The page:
The engine of our world economy is our consumption and this creates problems not only in terms of environmental sustainability, but also has consequences in how it creates poverty.  So much of our consumption economy is simply driven by corporations, businesses and advertisers need to feed their profitability by fulfilling peoples search for happiness. If I am correct that it is relationships that foster happiness then, this is a huge distraction of resources, wasteful and is contributing to other people’s poverty.

The question then is how do we build a civilization that contributes to relationships?  I think the answers already exist and have a proven track record.  For example, pedestrian friendly communities help people to know their neighbors and develop a sense of connection with their community.  Public transit is a major element that contributes to the pedestrian culture.  Local economies literally allow people to invest in their own communities and the welfare of the people that create it.  Systems that require less work create less stress and more family time.  And, finally communities that utilize sweat equity rather than taxes create a greater sense of connection not only with the community, but with the idea of self-governance and responsibility to their community.

One of our obstacles to making fundamental changes to our world stems from public confidence in several myths about our civilization.  The first is the images of happiness that I’ve just discussed.  Once we realize that happiness cannot be found in buying stuff and that it is found in our relationships with each other, we will change our priorities.  A huge myth is that somehow if we keep doing what we’re doing that poverty will disappear.  Well, the devil is in the details and the current system is built upon economic inequity.  And, the prosperity that billions of people have experienced relies on a resource bubble that is unsustainable.  This brings up the next myth that life is getting better: While this may have been true in the past, we’ve reached a critical point in our population growth, use of natural resources and people’s tolerance of social inequity.  A sustainable system does not try to have people live without stuff, but rather recognize what is enough.  People need to come to terms with the reality that it is not important to live like a millionaire nor should that be their goal.

No one can make anyone else happy, but we can certainly make it easier for everyone to achieve by designing and building systems that contribute to the greater goal of happiness.  Ultimately, I believe the movement to sustainable systems will result from a rising awareness of our consumption of resources and its impact on our fellow man and will result in voluntary societal restraint of our consumption of products.  While the Sustainability Puzzle is attempting to address the built elements of our world, I’m trying to tackle both sides of the happiness equation.  I’ll soon be releasing an ebook with the working title of Liking Yourself to address the existential challenges of being happy.  While these writings are probably inadequate to change our world, I’m doing what I can with the limited resources at my disposal.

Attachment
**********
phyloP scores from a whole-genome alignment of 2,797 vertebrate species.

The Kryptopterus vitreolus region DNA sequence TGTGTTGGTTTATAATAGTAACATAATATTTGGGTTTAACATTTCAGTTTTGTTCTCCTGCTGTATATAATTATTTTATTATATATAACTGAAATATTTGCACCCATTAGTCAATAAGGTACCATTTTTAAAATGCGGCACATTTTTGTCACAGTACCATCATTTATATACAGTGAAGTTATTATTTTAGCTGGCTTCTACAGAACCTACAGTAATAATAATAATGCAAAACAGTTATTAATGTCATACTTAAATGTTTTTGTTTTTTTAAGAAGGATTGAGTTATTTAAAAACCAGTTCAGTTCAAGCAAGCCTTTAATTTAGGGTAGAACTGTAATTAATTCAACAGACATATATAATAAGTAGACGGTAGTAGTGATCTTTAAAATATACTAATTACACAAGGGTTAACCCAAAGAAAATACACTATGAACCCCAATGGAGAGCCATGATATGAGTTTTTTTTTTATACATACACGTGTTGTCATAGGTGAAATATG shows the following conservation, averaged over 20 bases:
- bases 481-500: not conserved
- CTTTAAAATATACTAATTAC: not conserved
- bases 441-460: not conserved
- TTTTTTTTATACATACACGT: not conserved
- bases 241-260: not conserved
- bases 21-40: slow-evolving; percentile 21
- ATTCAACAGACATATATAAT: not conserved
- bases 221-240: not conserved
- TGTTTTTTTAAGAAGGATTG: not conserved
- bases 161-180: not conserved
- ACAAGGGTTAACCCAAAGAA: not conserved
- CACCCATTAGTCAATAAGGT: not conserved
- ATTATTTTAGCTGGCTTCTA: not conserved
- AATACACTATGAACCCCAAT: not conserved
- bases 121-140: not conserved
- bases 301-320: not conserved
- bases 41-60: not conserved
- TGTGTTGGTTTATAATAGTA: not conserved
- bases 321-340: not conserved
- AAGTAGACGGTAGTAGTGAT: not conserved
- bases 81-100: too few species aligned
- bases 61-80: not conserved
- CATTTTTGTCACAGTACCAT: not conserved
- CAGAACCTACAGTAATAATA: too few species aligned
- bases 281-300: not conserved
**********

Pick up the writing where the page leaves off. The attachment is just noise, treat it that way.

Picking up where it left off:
September 26, 2011 at 9:27 am 6 comments

Manifesting the Golden Rule

While philosophers may debate the purpose of life, I believe one thing all people seek in life is happiness. The traditional route to becoming a happy individual usually leads people to embrace religious or spiritual teachings. However, I also believe that the values and morals we learn from them can only take us so far. Because, let’s be real, the world we have created and live in is full of problems and constantly clashes with our values. As a result, people compartmentalize life as a coping strategy and we are forced to apply different standards to different areas of our life – this is something I really do not like.

We’ve created a world full of systems that is creating unhappiness – systems that we blindly serve rather than serve us. It almost feels like we’ve created a monster that is now controlling our lives. Call me crazy, but it seems to me like we should do something about it. Creating a sustainable civilization is a way to manifest the Golden Rule into our real world because they are both founded on the principal of respecting the individual. Likewise we might be able to say that by really living according to the Golden Rule, by treating others the way you want to be treated, we will by necessity create sustainable systems.

As a civilization, the challenge of the Golden Rule does not lie within the realm of the extraordinary, but in the ordinary. It is not a call to create a lifestyle of millionaires, but rather very simple, reasonable and achievable goals. And, we need not look beyond our own needs, wants and dreams to recognize them. I want to be able to achieve my potential. I want to breathe clean air and drink clean water. I want my children and their children to benefit from the planet’s abundance of species and have their share of the planet’s natural resources. If I’m sick I want to have access to health care. I don’t expect everyone to like me, but I want others to respect my personal choices. I don’t want my prosperity or happiness to come at the expense of others. I want to live in dignity and be able to provide for my family.